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Cabbage Seed Starting Tips

Seedling Cabbage

Cabbage seed starting requires the prospect of cool days and nights.

Cabbage is a cool-season crop best planted in early spring or mid-to-late summer. Cabbage thrives in temperatures between 65°F and 75°F (18-24°C) and can withstand cold temperatures down to 25°F (-4°C).

To grow cabbage where summers are warm, sow the seed of a fast-maturing variety in early spring. Where summers are cool, sow seed in mid-to-late spring for a fall and early winter harvest. Where summers are very warm or hot, sow seed in midsummer for a late fall and winter harvest.

There are many varieties of cabbage to choose from—savoy, looseleaf, ballhead, red, green, purple, or white. Some varieties mature quickly, others take longer. Some are suited for warm regions, others can withstand freezing winters.

Cabbage matures in 65 to 100 days depending on the variety.

More tips at How to Grow Cabbage.

Cabbage seedling plant grow
Cabbage seedling

Cabbage Sowing and Planting Tips

  • Start cabbage from seed or transplants.
  • Cabbage seeds are viable for 4 years.
  • Start seeds indoors 6 to 4 weeks before the last frost in spring or 12 to 10 weeks before the first frost in autumn for a fall or winter crop.
  • Start seeds in individual pots or flats.
  • Sow seed ¼ to ½ (6-8 mm) inch deep in the seed-starting mix.
  • Keep the mix moist but not wet.
  • Seeds should germinate in 5 to 8 days at an optimal temperature of 77°F (25°C) or thereabouts.
  • Transplant seedlings into the garden when they are 4 to 6 inches (10-15 cm) tall with 2- to 4-leaves and after daytime temperatures reach 50°F (10°C); firm transplants into the soil by hand.
  • Cabbage prefers a soil pH range of 6.0 to 7.5; a pH of 7.2 to 7.5 is best if clubroot disease has been a problem in the past.
  • When transplanting out seedlings set them deeper than they grew in pots or flats.
  • Grow cabbage in full sun for best yield—tolerates partial shade.
  • Add 3- to 4- inches (7-10 cm) of compost and well-aged manure into planting bed, before transplanting; cabbage needs friable, moisture-holding soil.
  • Avoid planting where cabbage family crops have grown recently.
  • Space plants 12 to 24 inches (30-60 cm) apart.
  • Space rows 24-42 inches (60-106 cm) apart.
  • Protect the seedlings from the cold for 2 to 3 weeks after planting covering them with a cloche or plastic tunnel or cold frame.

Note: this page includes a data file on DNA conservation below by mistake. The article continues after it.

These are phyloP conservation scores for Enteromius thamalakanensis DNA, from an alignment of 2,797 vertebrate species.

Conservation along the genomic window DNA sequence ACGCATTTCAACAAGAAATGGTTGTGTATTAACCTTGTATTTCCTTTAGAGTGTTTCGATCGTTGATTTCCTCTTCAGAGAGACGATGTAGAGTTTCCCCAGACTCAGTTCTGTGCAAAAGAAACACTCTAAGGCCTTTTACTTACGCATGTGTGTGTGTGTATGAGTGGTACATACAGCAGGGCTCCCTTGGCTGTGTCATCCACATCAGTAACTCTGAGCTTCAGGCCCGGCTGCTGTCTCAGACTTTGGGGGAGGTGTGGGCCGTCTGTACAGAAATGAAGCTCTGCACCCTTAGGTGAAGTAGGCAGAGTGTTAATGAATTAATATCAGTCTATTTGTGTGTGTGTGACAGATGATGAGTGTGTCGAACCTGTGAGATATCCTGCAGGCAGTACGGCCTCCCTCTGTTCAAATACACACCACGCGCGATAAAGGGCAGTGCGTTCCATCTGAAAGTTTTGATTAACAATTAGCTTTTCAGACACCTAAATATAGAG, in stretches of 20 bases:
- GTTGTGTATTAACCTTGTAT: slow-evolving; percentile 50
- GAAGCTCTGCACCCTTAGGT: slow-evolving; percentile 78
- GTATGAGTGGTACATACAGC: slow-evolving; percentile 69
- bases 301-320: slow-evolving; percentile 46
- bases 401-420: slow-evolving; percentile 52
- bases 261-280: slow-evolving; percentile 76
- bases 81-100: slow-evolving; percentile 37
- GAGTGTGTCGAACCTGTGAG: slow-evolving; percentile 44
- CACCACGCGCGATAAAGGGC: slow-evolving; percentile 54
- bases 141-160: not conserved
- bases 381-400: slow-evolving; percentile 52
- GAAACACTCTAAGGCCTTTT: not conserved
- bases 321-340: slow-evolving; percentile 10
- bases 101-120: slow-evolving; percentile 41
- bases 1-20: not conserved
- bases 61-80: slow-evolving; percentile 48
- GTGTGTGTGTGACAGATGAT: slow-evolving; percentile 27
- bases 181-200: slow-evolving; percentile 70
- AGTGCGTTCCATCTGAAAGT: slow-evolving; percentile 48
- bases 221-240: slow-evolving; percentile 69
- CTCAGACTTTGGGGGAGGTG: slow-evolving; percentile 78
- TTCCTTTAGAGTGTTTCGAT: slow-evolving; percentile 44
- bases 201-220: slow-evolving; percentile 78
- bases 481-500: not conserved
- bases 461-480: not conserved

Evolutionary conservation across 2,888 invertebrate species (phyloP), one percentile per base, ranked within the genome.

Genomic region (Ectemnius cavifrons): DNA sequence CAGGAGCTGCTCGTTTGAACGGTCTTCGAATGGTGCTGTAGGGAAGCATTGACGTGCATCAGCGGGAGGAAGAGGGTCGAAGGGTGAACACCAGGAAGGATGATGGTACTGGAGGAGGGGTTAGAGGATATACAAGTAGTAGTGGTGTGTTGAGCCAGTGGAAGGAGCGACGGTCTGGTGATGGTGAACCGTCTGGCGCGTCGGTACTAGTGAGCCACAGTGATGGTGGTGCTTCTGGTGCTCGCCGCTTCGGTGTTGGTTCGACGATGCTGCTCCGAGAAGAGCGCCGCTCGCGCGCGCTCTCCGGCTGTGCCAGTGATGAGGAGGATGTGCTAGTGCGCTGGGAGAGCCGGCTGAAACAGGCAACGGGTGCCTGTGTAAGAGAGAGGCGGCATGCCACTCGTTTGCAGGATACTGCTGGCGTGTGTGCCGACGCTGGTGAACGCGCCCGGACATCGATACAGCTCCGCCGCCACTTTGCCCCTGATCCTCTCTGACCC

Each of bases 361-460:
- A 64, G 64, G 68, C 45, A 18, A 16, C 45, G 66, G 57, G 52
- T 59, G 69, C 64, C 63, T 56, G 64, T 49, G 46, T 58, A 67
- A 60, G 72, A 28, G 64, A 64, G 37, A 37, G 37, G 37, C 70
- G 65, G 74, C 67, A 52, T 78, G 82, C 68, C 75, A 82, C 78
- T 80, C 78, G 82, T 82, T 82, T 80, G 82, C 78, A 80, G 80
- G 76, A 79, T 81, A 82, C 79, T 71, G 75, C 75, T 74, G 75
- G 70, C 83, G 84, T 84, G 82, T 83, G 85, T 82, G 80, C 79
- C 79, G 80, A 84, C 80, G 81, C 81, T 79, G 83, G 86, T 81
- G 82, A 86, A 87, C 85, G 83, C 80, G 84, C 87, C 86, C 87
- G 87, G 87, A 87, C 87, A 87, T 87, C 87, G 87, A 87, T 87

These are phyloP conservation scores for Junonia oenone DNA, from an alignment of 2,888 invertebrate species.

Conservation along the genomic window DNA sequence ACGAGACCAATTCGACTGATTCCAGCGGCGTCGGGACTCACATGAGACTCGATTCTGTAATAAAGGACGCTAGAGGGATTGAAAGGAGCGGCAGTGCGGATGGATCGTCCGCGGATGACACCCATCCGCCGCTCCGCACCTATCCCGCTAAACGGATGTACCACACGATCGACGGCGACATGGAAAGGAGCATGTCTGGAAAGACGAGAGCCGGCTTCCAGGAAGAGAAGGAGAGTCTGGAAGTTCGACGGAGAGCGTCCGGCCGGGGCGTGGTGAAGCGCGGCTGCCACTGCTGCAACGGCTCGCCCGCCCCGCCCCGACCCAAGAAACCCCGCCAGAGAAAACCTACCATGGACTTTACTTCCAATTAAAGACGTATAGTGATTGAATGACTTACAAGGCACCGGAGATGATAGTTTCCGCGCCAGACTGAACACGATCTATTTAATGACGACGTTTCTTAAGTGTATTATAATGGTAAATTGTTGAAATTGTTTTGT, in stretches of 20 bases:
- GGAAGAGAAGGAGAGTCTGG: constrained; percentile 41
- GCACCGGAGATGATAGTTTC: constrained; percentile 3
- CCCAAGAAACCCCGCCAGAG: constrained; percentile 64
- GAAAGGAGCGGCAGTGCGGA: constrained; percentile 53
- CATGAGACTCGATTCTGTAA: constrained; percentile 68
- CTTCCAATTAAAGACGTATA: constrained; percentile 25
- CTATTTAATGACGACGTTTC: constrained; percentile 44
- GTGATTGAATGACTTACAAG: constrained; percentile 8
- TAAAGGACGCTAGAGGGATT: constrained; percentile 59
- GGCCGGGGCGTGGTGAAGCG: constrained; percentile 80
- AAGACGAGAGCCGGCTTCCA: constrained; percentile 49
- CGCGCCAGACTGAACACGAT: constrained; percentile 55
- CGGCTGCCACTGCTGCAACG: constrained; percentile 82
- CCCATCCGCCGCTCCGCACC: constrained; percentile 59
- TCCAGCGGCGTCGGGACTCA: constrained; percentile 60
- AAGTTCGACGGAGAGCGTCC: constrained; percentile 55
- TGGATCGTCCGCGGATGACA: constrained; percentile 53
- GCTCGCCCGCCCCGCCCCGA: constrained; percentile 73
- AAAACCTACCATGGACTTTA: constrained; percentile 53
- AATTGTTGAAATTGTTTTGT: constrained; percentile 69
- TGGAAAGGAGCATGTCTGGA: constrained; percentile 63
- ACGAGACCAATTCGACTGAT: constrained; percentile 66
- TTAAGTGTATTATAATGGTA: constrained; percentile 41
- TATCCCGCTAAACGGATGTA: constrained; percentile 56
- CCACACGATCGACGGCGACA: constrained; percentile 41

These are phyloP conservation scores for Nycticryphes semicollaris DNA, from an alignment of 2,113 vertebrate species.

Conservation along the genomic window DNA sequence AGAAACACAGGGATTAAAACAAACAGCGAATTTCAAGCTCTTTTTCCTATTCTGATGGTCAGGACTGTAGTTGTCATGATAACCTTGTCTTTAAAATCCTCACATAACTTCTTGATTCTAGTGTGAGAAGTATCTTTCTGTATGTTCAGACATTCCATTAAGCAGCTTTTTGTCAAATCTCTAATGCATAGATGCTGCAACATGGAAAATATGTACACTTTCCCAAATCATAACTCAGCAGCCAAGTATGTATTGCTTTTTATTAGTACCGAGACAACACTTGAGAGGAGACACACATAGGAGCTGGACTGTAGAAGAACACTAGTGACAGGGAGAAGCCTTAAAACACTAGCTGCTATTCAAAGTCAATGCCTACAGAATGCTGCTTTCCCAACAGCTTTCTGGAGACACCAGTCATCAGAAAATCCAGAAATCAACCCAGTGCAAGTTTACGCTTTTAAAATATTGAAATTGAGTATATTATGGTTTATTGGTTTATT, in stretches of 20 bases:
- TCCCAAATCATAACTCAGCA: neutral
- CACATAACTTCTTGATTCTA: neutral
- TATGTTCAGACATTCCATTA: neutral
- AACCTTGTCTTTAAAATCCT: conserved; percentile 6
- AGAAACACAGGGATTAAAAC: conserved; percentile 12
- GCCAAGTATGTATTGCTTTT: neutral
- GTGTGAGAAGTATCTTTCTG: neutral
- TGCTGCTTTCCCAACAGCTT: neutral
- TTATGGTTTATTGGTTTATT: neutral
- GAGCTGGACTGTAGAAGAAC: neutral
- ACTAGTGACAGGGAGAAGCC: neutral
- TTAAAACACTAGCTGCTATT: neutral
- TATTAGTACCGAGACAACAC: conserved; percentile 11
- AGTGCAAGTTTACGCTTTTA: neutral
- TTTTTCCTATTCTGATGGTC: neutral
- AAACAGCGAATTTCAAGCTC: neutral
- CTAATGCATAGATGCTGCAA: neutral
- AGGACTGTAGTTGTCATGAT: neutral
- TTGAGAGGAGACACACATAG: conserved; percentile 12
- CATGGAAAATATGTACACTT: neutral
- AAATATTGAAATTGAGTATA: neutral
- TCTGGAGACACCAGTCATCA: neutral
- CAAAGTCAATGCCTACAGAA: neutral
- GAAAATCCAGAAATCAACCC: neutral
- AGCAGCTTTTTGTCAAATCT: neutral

• Fertilize with an organic fertilizer such as fish emulsion at half strength.
  • Common pest enemies are aphids, cabbage worms and loopers, cabbage worms, and cutworms.

Interplanting: Interplant cabbage with beets, green onions, spinach, and herbs.

Container Growing: Choose a container with a minimum depth of 20 inches (51 cm).

Cabbage Planting Calendar

Planting beets for spring harvest

  • 10-8 weeks before the last frost in spring start seed indoors for transplanting later.
  • 6-4 weeks before the last frost in spring: set out transplants in the garden or direct-sow seed in a plastic tunnel or cold frame.
  • 4-3 weeks before the last frost in spring: direct sow in the garden when the minimum soil temperature is 45°

Planting beets for fall and winter harvest

  • 14-12 weeks before the first frost in fall: direct-sow in the garden for fall and winter harvest.
  • 12-10 weeks before the first frost in fall: transplant seedlings into the garden for fall harvest.
Cabbage plant grow
Start cabbage seeds indoors 6 to 4 weeks before the last frost or 12 to 10 weeks before the first frost in autumn for a fall or winter crop.
  • ‘Dynamo’ disease and split resistant, early season.
  • ‘Fargo’ green, early maturing.
  • ‘Primax’ is open-pollinated, split-resistant, early season.
  • ‘Red Express’ early maturing.
  • ‘Gonzales’ dwarf, green.
  • ‘Tendersweet’ midseason, green, disease, and split resistant.
  • ‘Regal Red’ midseason.
  • ‘Drumhead’ savoy, curled leaf.
  • ‘Red Perfection’ long growing season.
  • ‘Storage No. 4’ weather stress performer, stores well.
  • ‘Savoy King’ split-resistant All-America winter.

Botanical Name: Brassica oleracea var. capitata

Cabbage is a member of the Brassicacea (Cruciferae) or cabbage family.

More tips at Cabbage Planting.

Written by Stephen Albert

Stephen Albert is a horticulturist, master gardener, and certified nurseryman who has taught at the University of California for more than 25 years. He holds graduate degrees from the University of California and the University of Iowa. His books include Vegetable Garden Grower’s Guide, Vegetable Garden Almanac & Planner, Tomato Grower’s Answer Book, and Kitchen Garden Grower’s Guide. His Vegetable Garden Grower’s Masterclass is available online. has more than 10 million visitors each year.


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  1. I wanted to thank whomever for this website. I have been creating my planting calendar and do a Google search for the time to plant each seed in trays or direct sow and this website keeps coming up with the right information and then some. I just wanted to offer some praise to the authors/creators.

  2. Issue with cabbages not getting big enough & not much leaf around the ball
    Any idea why, was a new bed, with rotted manure (would it be too much manure ? ?

    • Yes, it could be too much manure; add commercial organic planting mix to the bed to dilute the high nitrogen in the manure. You can use the planting mix to mulch around the cabbage plants.

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